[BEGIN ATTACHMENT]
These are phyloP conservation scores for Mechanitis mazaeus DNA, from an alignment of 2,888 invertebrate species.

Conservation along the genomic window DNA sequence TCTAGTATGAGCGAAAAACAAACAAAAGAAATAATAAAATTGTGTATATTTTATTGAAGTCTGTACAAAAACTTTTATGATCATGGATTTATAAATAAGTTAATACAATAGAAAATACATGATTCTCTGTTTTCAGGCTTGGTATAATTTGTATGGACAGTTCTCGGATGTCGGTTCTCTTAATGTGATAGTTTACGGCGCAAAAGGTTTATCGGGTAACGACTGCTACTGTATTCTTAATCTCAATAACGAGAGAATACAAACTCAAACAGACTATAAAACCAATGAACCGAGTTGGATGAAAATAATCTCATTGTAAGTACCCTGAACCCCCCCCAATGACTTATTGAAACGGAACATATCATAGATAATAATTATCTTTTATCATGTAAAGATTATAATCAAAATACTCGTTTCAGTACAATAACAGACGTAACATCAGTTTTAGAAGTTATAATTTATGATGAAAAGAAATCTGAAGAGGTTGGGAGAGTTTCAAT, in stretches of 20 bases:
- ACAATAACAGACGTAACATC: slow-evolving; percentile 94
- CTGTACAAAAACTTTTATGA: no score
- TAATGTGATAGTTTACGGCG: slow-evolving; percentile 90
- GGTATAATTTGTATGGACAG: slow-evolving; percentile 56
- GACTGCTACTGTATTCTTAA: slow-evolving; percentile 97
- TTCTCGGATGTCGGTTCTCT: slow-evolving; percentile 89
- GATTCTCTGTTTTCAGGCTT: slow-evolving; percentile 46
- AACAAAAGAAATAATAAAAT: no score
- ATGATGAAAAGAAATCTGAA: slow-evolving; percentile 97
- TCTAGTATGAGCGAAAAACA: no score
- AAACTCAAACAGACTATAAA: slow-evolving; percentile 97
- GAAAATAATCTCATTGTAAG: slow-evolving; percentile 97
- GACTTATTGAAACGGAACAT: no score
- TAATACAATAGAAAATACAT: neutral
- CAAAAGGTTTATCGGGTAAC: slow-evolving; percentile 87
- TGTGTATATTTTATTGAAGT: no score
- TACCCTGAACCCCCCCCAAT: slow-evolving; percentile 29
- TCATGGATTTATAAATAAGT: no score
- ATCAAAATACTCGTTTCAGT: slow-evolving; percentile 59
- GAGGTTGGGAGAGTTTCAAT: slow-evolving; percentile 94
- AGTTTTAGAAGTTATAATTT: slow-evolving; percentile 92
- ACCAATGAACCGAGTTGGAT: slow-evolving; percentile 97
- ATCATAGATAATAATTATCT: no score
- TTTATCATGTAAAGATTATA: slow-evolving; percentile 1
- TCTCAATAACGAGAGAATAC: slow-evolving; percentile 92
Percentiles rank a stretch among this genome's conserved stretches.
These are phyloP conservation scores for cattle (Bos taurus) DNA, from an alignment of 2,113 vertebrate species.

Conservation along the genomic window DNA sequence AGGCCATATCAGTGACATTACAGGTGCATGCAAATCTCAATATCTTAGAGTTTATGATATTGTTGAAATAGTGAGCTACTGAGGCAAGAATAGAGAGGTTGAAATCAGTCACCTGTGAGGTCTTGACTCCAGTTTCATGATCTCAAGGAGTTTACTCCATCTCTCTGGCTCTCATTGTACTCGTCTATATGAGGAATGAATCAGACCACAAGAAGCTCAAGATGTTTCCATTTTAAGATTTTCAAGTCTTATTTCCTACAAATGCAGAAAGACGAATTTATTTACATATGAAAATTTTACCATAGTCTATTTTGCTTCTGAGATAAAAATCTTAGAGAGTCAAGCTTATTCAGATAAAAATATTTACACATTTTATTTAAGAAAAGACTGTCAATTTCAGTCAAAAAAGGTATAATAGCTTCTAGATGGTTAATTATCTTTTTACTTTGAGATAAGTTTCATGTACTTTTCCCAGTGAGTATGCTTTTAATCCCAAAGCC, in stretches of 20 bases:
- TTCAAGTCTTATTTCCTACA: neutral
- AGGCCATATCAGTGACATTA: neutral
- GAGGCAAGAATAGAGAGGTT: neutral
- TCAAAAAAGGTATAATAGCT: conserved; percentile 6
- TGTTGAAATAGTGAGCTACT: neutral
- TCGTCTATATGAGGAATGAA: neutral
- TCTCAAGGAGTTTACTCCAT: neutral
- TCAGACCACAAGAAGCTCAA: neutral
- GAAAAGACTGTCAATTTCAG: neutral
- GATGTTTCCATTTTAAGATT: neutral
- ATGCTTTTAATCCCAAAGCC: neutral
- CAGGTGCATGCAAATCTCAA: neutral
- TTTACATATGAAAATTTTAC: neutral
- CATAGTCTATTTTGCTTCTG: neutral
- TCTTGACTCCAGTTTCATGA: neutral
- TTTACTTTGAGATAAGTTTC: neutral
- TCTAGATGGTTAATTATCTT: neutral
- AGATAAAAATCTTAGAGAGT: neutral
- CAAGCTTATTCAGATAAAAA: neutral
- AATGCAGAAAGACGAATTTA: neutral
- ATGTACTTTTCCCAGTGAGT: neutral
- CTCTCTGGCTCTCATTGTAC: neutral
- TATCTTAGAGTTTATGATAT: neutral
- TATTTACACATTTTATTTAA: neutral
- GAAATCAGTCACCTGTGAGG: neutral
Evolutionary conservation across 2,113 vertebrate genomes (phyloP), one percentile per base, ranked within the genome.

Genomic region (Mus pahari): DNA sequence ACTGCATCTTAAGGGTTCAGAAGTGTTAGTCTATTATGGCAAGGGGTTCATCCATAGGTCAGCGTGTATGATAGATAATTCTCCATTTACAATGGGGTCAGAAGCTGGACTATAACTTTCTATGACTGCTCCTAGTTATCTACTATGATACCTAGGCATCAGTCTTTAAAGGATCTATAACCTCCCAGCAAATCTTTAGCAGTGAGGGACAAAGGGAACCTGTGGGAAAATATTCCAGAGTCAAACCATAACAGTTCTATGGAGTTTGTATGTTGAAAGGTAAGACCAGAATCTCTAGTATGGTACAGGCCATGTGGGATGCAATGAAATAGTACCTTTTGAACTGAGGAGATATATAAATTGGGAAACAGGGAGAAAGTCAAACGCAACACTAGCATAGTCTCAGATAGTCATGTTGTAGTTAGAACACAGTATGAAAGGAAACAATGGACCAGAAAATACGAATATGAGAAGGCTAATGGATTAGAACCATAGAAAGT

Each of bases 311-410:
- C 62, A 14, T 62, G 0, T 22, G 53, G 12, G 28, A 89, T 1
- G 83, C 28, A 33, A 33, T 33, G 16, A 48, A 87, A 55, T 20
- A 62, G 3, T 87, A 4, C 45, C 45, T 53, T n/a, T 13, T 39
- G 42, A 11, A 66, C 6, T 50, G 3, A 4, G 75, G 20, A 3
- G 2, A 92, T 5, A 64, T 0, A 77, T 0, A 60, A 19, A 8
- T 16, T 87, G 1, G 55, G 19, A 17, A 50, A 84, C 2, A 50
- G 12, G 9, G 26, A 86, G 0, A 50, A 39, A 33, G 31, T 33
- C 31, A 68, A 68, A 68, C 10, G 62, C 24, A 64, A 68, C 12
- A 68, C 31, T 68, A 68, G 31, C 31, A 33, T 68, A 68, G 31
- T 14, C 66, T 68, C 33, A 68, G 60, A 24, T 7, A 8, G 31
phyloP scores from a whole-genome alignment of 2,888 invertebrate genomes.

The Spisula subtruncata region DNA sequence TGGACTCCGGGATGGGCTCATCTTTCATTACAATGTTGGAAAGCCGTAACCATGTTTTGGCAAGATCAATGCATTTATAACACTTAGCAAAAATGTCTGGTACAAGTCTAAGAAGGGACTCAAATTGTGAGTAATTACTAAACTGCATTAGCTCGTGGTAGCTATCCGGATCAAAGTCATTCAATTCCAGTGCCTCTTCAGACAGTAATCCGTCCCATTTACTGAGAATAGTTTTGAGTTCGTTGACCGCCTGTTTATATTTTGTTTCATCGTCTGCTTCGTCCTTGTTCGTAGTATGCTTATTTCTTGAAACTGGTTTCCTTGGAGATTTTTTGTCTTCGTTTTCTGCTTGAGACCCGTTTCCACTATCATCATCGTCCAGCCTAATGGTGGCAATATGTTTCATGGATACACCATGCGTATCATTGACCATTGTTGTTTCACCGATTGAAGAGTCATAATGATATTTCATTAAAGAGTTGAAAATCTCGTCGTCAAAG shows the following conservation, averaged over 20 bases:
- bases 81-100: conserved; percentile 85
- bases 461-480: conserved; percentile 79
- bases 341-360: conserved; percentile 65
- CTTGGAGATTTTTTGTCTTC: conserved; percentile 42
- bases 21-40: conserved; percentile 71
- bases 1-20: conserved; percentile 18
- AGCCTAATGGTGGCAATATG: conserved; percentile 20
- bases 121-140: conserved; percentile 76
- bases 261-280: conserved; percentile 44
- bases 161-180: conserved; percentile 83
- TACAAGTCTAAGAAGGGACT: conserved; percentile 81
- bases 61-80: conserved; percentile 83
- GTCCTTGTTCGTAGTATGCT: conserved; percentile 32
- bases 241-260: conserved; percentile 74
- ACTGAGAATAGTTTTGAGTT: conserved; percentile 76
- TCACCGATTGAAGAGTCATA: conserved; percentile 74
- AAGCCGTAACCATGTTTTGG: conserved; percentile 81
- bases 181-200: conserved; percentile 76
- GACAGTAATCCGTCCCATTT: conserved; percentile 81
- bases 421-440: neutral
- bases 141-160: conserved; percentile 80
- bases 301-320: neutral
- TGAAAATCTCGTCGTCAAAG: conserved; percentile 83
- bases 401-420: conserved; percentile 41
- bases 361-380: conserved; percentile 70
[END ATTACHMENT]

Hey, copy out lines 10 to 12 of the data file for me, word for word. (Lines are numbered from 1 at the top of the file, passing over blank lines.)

- AACAAAAGAAATAATAAAAT: no score
- ATGATGAAAAGAAATCTGAA: slow-evolving; percentile 97
- TCTAGTATGAGCGAAAAACA: no score